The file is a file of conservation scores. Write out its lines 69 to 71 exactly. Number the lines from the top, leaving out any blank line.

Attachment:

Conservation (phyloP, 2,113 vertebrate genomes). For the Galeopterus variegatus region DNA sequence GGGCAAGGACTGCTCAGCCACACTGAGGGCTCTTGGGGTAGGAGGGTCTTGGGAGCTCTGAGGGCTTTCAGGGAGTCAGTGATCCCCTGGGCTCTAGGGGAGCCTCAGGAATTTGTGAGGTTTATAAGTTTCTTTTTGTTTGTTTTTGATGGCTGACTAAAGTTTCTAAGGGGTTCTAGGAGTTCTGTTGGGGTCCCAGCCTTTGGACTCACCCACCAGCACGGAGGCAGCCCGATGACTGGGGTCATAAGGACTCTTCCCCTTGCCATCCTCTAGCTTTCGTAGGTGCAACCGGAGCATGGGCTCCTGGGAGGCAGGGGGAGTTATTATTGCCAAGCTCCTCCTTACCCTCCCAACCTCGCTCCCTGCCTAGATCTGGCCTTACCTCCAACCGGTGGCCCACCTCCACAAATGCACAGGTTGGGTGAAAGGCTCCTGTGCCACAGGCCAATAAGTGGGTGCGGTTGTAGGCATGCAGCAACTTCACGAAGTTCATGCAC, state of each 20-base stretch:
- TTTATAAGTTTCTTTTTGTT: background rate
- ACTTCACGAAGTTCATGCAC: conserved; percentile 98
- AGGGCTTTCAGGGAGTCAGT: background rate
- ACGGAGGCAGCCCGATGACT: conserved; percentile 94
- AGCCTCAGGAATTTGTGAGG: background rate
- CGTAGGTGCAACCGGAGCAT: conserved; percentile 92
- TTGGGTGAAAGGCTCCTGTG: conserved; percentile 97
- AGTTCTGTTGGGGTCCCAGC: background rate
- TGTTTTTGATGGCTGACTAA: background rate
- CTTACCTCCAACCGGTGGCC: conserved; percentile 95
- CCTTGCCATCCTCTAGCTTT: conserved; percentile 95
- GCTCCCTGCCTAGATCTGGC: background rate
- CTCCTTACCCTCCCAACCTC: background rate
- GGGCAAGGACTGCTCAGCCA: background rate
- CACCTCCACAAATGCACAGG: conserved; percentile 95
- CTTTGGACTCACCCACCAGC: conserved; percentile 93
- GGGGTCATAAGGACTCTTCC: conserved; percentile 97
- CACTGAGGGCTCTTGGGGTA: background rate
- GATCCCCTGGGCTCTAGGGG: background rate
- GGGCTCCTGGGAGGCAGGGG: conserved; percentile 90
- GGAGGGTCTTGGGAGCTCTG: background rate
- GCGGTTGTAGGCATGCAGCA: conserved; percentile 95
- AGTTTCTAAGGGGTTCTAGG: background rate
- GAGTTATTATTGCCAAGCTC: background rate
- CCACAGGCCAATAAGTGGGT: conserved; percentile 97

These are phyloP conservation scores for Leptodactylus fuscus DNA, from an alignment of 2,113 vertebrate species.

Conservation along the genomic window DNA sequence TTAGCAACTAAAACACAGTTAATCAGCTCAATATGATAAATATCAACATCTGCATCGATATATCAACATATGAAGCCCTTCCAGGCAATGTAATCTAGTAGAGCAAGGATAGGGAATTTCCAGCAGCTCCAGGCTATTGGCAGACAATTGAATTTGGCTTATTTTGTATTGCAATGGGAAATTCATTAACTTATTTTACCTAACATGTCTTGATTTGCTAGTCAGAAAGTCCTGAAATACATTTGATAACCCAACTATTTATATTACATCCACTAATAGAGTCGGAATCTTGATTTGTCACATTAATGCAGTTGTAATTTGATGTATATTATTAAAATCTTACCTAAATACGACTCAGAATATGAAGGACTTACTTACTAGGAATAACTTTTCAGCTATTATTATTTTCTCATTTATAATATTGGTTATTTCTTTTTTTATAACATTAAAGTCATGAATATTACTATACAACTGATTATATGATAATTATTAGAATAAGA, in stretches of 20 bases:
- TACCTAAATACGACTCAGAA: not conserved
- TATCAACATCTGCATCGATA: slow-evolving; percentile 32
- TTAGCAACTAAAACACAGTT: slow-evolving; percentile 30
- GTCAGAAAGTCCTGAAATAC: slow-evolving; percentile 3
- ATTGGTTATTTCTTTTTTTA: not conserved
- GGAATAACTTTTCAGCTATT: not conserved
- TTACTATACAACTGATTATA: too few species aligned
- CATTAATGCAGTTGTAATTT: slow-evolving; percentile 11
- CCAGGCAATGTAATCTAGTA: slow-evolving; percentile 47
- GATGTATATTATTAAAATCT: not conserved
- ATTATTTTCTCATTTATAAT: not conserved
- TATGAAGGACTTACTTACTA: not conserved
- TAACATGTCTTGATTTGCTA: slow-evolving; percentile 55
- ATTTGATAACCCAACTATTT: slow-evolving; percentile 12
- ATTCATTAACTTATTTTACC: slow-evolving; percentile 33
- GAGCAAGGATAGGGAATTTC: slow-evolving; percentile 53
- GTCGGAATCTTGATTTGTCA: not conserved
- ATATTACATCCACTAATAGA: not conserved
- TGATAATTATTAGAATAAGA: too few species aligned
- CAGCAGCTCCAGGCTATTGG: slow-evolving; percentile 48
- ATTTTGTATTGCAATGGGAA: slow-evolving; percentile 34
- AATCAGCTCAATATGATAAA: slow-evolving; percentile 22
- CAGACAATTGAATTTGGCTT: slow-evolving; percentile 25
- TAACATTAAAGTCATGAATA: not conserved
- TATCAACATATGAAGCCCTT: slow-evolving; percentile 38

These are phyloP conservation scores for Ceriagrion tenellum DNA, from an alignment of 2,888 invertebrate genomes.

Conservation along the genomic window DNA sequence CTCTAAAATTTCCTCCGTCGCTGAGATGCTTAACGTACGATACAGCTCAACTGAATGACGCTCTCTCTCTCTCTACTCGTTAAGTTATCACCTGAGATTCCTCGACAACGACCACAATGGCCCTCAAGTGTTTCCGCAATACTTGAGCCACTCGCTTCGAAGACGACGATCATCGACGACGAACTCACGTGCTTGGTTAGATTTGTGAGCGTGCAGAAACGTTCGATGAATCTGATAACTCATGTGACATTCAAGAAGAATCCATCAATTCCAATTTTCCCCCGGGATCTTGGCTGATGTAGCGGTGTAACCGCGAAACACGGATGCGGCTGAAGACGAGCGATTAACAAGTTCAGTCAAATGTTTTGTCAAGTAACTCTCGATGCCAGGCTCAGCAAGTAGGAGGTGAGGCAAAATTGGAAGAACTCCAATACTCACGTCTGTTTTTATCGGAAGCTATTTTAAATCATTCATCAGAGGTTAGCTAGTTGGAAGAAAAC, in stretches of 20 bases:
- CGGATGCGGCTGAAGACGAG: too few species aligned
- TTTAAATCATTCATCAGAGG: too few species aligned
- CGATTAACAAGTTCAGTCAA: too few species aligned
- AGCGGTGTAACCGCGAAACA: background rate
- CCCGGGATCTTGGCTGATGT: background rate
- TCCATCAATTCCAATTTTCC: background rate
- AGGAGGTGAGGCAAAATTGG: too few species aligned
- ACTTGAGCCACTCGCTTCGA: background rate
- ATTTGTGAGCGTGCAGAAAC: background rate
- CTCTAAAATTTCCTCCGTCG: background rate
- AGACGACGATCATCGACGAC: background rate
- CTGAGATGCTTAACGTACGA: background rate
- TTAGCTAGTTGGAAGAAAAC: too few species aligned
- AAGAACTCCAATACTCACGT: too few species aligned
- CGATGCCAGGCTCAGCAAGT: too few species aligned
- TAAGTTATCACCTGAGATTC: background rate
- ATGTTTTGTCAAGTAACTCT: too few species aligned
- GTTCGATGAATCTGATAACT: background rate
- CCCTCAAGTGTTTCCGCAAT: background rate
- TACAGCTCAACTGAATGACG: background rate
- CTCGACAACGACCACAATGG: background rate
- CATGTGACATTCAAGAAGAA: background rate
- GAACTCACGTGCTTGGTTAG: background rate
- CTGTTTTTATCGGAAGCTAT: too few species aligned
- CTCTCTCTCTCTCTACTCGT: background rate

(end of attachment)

- AAGAACTCCAATACTCACGT: too few species aligned
- CGATGCCAGGCTCAGCAAGT: too few species aligned
- TAAGTTATCACCTGAGATTC: background rate